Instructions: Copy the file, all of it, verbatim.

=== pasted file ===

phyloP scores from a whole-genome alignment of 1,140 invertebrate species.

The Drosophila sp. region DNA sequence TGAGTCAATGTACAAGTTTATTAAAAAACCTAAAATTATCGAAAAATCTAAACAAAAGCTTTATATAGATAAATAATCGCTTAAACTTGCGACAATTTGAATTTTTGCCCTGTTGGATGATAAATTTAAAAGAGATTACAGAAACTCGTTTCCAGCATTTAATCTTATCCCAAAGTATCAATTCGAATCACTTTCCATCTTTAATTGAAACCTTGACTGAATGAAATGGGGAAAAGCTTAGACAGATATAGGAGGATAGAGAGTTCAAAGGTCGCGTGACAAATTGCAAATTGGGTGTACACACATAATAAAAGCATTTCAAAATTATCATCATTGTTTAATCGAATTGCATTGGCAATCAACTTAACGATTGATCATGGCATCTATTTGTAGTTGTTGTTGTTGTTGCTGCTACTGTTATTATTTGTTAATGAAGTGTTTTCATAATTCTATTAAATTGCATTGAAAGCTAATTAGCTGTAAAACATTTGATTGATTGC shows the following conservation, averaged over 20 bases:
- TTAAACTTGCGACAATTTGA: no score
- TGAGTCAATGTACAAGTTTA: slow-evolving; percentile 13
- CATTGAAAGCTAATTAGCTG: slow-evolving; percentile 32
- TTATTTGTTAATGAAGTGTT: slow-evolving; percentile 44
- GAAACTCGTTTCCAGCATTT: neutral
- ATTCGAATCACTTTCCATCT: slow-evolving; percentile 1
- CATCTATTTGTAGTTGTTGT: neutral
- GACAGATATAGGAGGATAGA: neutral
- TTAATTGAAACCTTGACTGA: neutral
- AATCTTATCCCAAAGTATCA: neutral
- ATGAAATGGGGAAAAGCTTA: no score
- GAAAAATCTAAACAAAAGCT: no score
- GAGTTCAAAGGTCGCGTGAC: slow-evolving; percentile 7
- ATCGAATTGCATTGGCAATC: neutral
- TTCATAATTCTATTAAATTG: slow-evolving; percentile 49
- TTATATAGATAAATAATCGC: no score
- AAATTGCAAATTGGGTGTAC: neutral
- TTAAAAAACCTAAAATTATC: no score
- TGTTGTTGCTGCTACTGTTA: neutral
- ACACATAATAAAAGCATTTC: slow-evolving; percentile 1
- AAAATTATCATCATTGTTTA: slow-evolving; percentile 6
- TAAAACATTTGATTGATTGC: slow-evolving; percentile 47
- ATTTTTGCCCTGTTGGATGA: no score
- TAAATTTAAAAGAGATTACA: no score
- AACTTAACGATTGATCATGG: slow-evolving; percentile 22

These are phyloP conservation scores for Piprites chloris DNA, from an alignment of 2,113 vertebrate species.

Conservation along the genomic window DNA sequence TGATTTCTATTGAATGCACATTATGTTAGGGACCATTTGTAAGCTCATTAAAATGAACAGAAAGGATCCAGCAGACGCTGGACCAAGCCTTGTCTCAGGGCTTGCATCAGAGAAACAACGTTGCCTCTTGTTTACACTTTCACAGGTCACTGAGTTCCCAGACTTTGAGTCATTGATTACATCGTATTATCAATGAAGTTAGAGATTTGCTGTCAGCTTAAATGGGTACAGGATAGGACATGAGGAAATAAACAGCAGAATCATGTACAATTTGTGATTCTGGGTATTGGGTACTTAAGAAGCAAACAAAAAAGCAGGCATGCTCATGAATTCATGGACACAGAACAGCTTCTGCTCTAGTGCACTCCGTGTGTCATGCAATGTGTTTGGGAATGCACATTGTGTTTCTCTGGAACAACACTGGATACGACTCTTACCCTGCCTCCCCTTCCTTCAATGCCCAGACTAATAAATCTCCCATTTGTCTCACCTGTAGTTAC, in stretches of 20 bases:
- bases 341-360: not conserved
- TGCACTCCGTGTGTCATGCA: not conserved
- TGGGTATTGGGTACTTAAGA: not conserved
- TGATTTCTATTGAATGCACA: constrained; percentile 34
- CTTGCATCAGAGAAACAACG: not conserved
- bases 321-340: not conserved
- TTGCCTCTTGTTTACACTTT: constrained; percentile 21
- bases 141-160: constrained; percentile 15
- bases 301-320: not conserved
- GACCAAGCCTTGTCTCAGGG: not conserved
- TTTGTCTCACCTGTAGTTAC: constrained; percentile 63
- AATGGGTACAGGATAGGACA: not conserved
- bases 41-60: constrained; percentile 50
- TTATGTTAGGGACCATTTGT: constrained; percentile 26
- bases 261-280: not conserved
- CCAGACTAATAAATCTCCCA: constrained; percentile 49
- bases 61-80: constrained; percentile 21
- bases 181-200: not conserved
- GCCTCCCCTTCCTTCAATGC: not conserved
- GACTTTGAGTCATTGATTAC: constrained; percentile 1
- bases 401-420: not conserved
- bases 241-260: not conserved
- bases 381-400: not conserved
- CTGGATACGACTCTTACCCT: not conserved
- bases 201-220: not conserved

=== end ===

phyloP scores from a whole-genome alignment of 1,140 invertebrate species.

The Drosophila sp. region DNA sequence TGAGTCAATGTACAAGTTTATTAAAAAACCTAAAATTATCGAAAAATCTAAACAAAAGCTTTATATAGATAAATAATCGCTTAAACTTGCGACAATTTGAATTTTTGCCCTGTTGGATGATAAATTTAAAAGAGATTACAGAAACTCGTTTCCAGCATTTAATCTTATCCCAAAGTATCAATTCGAATCACTTTCCATCTTTAATTGAAACCTTGACTGAATGAAATGGGGAAAAGCTTAGACAGATATAGGAGGATAGAGAGTTCAAAGGTCGCGTGACAAATTGCAAATTGGGTGTACACACATAATAAAAGCATTTCAAAATTATCATCATTGTTTAATCGAATTGCATTGGCAATCAACTTAACGATTGATCATGGCATCTATTTGTAGTTGTTGTTGTTGTTGCTGCTACTGTTATTATTTGTTAATGAAGTGTTTTCATAATTCTATTAAATTGCATTGAAAGCTAATTAGCTGTAAAACATTTGATTGATTGC shows the following conservation, averaged over 20 bases:
- TTAAACTTGCGACAATTTGA: no score
- TGAGTCAATGTACAAGTTTA: slow-evolving; percentile 13
- CATTGAAAGCTAATTAGCTG: slow-evolving; percentile 32
- TTATTTGTTAATGAAGTGTT: slow-evolving; percentile 44
- GAAACTCGTTTCCAGCATTT: neutral
- ATTCGAATCACTTTCCATCT: slow-evolving; percentile 1
- CATCTATTTGTAGTTGTTGT: neutral
- GACAGATATAGGAGGATAGA: neutral
- TTAATTGAAACCTTGACTGA: neutral
- AATCTTATCCCAAAGTATCA: neutral
- ATGAAATGGGGAAAAGCTTA: no score
- GAAAAATCTAAACAAAAGCT: no score
- GAGTTCAAAGGTCGCGTGAC: slow-evolving; percentile 7
- ATCGAATTGCATTGGCAATC: neutral
- TTCATAATTCTATTAAATTG: slow-evolving; percentile 49
- TTATATAGATAAATAATCGC: no score
- AAATTGCAAATTGGGTGTAC: neutral
- TTAAAAAACCTAAAATTATC: no score
- TGTTGTTGCTGCTACTGTTA: neutral
- ACACATAATAAAAGCATTTC: slow-evolving; percentile 1
- AAAATTATCATCATTGTTTA: slow-evolving; percentile 6
- TAAAACATTTGATTGATTGC: slow-evolving; percentile 47
- ATTTTTGCCCTGTTGGATGA: no score
- TAAATTTAAAAGAGATTACA: no score
- AACTTAACGATTGATCATGG: slow-evolving; percentile 22

These are phyloP conservation scores for Piprites chloris DNA, from an alignment of 2,113 vertebrate species.

Conservation along the genomic window DNA sequence TGATTTCTATTGAATGCACATTATGTTAGGGACCATTTGTAAGCTCATTAAAATGAACAGAAAGGATCCAGCAGACGCTGGACCAAGCCTTGTCTCAGGGCTTGCATCAGAGAAACAACGTTGCCTCTTGTTTACACTTTCACAGGTCACTGAGTTCCCAGACTTTGAGTCATTGATTACATCGTATTATCAATGAAGTTAGAGATTTGCTGTCAGCTTAAATGGGTACAGGATAGGACATGAGGAAATAAACAGCAGAATCATGTACAATTTGTGATTCTGGGTATTGGGTACTTAAGAAGCAAACAAAAAAGCAGGCATGCTCATGAATTCATGGACACAGAACAGCTTCTGCTCTAGTGCACTCCGTGTGTCATGCAATGTGTTTGGGAATGCACATTGTGTTTCTCTGGAACAACACTGGATACGACTCTTACCCTGCCTCCCCTTCCTTCAATGCCCAGACTAATAAATCTCCCATTTGTCTCACCTGTAGTTAC, in stretches of 20 bases:
- bases 341-360: not conserved
- TGCACTCCGTGTGTCATGCA: not conserved
- TGGGTATTGGGTACTTAAGA: not conserved
- TGATTTCTATTGAATGCACA: constrained; percentile 34
- CTTGCATCAGAGAAACAACG: not conserved
- bases 321-340: not conserved
- TTGCCTCTTGTTTACACTTT: constrained; percentile 21
- bases 141-160: constrained; percentile 15
- bases 301-320: not conserved
- GACCAAGCCTTGTCTCAGGG: not conserved
- TTTGTCTCACCTGTAGTTAC: constrained; percentile 63
- AATGGGTACAGGATAGGACA: not conserved
- bases 41-60: constrained; percentile 50
- TTATGTTAGGGACCATTTGT: constrained; percentile 26
- bases 261-280: not conserved
- CCAGACTAATAAATCTCCCA: constrained; percentile 49
- bases 61-80: constrained; percentile 21
- bases 181-200: not conserved
- GCCTCCCCTTCCTTCAATGC: not conserved
- GACTTTGAGTCATTGATTAC: constrained; percentile 1
- bases 401-420: not conserved
- bases 241-260: not conserved
- bases 381-400: not conserved
- CTGGATACGACTCTTACCCT: not conserved
- bases 201-220: not conserved